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Analysis Science and Politics of Nutrition

Nutrition disparities and the global burden of malnutrition

BMJ 2018; 361 doi: (Published 13 June 2018) Cite this as: BMJ 2018;361:k2252

Food for thought

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  1. Rafael Perez-Escamilla, professor of public health1,
  2. Odilia Bermudez, associate professor of public health and community medicine2,
  3. Gabriela Santos Buccini, postdoctoral associate1,
  4. Shiriki Kumanyika, research professor3,
  5. Chessa K Lutter, senior nutrition researcher4,
  6. Pablo Monsivais, associate professor5,
  7. Cesar Victora, emeritus professor of epidemiology6
  1. 1Yale School of Public Health, New Haven, Connecticut, USA
  2. 2Tufts University, Boston, USA
  3. 3Drexel University, Philadelphia, USA
  4. 4RTI International, Washington DC, USA
  5. 5Washington State University, Spokane, USA
  6. 6Federal University of Pelotas, Pelotas, Brazil
  1. rafael.perez-escamilla{at}

Strategies to tackle stunting, obesity, and micronutrient deficiencies must take into account the inequities in which these diseases are rooted, argue Rafael Perez-Escamilla and colleagues

Key messages

  • As a feature of the double burden of malnutrition (DBM), child undernutrition and adult obesity coexist in low and middle income countries (LMICs)

  • The DBM in LMICs and obesity in high income countries (HICs) are concentrated among the poor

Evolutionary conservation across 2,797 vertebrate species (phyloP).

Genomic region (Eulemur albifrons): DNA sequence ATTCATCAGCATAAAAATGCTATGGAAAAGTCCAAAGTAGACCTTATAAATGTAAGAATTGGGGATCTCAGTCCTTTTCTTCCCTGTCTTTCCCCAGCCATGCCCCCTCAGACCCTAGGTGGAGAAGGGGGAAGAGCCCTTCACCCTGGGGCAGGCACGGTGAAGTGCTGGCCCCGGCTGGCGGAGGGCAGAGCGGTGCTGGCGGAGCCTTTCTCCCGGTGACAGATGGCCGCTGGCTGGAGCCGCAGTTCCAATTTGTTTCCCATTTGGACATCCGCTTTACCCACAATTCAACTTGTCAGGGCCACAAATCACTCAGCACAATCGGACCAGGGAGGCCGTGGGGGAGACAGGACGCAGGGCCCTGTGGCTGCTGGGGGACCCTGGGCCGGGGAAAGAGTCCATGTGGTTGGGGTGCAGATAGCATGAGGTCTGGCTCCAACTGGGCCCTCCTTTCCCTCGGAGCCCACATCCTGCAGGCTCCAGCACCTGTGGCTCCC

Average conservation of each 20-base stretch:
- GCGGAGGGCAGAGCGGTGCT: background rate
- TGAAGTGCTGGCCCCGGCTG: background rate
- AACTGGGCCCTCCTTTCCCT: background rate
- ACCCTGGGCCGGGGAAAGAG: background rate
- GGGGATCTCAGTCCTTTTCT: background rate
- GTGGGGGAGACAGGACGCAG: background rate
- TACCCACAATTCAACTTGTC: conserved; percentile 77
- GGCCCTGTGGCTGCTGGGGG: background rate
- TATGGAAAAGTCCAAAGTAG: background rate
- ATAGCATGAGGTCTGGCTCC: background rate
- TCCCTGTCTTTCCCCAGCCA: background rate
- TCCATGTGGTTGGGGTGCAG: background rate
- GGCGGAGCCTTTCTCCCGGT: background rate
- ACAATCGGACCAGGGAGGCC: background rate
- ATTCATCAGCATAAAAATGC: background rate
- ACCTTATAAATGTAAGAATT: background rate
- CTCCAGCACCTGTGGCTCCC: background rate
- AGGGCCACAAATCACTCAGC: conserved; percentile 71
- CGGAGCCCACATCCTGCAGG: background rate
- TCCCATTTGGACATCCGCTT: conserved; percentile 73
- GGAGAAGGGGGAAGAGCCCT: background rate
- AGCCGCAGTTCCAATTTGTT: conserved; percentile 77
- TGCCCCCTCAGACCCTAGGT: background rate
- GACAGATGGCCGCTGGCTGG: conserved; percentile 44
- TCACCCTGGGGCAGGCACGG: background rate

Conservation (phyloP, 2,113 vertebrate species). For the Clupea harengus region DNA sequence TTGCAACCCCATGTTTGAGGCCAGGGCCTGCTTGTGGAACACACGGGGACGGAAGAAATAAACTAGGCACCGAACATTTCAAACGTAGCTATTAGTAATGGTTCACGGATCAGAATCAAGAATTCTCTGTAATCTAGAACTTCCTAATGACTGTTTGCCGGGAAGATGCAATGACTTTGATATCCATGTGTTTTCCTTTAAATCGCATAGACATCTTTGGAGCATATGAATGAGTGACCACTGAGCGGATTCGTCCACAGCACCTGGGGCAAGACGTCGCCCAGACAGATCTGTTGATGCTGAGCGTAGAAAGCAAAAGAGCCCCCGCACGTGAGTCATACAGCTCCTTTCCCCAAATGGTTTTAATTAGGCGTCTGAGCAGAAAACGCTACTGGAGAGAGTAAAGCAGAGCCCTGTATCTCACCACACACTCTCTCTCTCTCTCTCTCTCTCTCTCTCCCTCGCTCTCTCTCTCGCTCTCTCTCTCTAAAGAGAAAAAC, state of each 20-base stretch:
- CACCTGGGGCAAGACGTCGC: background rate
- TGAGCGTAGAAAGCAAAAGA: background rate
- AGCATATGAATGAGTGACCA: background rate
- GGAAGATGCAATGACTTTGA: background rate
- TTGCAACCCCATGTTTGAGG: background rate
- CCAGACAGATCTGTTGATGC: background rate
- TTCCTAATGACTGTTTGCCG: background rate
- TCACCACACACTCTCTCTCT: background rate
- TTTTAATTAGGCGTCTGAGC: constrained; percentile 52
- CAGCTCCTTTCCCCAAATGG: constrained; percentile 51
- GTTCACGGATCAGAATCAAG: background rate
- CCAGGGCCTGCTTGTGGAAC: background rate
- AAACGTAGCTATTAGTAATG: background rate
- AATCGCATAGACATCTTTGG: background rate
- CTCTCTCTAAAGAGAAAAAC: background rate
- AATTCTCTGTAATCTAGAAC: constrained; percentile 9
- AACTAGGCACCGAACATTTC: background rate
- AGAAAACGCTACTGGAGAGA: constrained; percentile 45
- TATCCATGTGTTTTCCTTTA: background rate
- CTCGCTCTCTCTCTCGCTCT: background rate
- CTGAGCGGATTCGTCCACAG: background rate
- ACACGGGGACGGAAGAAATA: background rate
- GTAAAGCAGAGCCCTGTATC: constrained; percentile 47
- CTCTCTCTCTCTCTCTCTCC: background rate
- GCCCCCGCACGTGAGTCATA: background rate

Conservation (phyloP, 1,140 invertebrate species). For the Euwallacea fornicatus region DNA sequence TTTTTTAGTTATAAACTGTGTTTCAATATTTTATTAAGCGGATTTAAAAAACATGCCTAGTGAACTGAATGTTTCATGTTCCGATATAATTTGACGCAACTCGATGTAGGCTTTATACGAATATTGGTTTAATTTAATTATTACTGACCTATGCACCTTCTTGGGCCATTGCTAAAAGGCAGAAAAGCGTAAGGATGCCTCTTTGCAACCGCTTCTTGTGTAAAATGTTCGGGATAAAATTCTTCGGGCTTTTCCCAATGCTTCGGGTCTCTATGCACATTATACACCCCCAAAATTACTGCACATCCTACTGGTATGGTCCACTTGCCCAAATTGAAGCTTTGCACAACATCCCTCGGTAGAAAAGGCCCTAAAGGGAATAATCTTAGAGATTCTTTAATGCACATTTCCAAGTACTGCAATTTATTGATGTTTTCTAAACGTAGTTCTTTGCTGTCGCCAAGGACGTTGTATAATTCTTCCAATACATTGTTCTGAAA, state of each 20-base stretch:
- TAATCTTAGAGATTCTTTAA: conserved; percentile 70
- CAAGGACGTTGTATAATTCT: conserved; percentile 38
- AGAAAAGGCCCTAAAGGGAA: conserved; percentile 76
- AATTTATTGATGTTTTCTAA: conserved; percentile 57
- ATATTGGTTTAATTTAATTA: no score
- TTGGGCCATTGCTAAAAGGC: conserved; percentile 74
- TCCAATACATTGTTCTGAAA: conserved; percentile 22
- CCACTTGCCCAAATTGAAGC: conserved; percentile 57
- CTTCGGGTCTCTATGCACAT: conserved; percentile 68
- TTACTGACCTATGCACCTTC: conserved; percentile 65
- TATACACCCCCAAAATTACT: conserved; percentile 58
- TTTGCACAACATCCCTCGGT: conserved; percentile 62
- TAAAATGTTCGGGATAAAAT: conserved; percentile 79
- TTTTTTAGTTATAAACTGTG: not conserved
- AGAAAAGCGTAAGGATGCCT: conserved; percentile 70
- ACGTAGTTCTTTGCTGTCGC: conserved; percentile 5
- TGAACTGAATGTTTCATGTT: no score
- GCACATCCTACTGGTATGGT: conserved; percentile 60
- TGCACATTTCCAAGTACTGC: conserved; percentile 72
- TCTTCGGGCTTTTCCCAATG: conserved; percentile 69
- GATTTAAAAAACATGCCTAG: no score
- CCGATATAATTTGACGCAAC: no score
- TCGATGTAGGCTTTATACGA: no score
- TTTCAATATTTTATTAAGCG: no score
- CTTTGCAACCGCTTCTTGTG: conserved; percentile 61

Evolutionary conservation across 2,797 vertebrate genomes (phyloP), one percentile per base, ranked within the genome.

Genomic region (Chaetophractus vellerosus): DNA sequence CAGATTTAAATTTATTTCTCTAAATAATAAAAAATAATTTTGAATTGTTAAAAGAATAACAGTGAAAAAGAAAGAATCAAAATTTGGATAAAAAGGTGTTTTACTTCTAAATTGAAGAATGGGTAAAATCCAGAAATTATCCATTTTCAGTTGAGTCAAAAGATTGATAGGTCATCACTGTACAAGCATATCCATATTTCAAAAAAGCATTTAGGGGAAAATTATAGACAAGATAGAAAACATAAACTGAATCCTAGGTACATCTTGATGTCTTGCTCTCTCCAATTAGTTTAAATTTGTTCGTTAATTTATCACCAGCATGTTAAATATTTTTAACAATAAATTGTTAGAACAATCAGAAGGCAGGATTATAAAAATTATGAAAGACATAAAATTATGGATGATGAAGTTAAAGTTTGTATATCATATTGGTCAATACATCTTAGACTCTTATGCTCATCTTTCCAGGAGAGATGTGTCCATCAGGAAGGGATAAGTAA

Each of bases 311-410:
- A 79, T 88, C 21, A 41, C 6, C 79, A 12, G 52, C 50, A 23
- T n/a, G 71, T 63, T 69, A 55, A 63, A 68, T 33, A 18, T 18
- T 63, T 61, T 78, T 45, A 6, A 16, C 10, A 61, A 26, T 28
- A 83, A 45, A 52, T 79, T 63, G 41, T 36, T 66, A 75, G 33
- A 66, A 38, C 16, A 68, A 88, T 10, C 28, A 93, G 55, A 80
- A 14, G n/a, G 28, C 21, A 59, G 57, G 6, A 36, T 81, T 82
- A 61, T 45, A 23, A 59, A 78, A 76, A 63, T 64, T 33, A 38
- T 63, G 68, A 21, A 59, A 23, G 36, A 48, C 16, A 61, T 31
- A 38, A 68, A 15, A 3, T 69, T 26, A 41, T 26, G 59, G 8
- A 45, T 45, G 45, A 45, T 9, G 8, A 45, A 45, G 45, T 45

• Nutrition specific interventions alone have not been able to make a significant dent on the DBM in LMICs

  • Multisectoral policies that tackle the social determinants of health are needed to prevent and reduce inequities in undernutrition and obesity globally

Social determinants of health are understood to be key to grasping why inequalities in health outcomes exist within, and between, populations. They are also implicated in the differences in dietary intake, dietary patterns, and dietary quality seen in some groups, leading to an unequal burden of disease and morbidity. Nutrition disparities are reflected in the higher prevalence of undernutrition; overweight and obesity (overnutrition); or both, in inequitable social conditions, such as poverty. They happen more often in low and middle income countries (LMICs) compared with high income countries (HICs), and also in subpopulations within these countries. The double burden of malnutrition (DBM) refers to the coexistence of under- and overnutrition that can happen at the individual, household, or population level.

Tackling the coexistence of stunting and overweight (including obesity) has been identified as a formidable challenge for LMICs, requiring integrated, multisectoral actions.12 These two DBM components have common elements rooted in the social determinants of health (SDoH). For example, household food insecurity, a condition related to poverty that limits access to a nutritious and safe diet, has been consistently associated with both undernutrition in children and overweight in women.345 The first 1000 days of life offer a window of opportunity to prevent both stunting and obesity, and are a worthwhile focus for strategies to tackle nutrition disparities.

The main objectives of this article are to: describe nutrition disparities in stunting in LMICs and obesity in both LMICs and HICs; discuss disparities in micronutrient malnutrition using anaemia as an example; describe the critical role of breastfeeding for maternal-child health and identify challenges to its practice; and consider whether an integrated, equity focused, multisectoral approach, focused on the SDoH, could tackle both stunting and obesity.

The maternal-child life course

Nutritional disparities and the DBM must be considered from a life course perspective. Research focusing on women of childbearing age living in socioeconomically deprived circumstances has documented the intergenerational transmission of both stunting and obesity.678 Albeit less studied, paternal excessive body weight has also been associated with increased obesity risk in children.9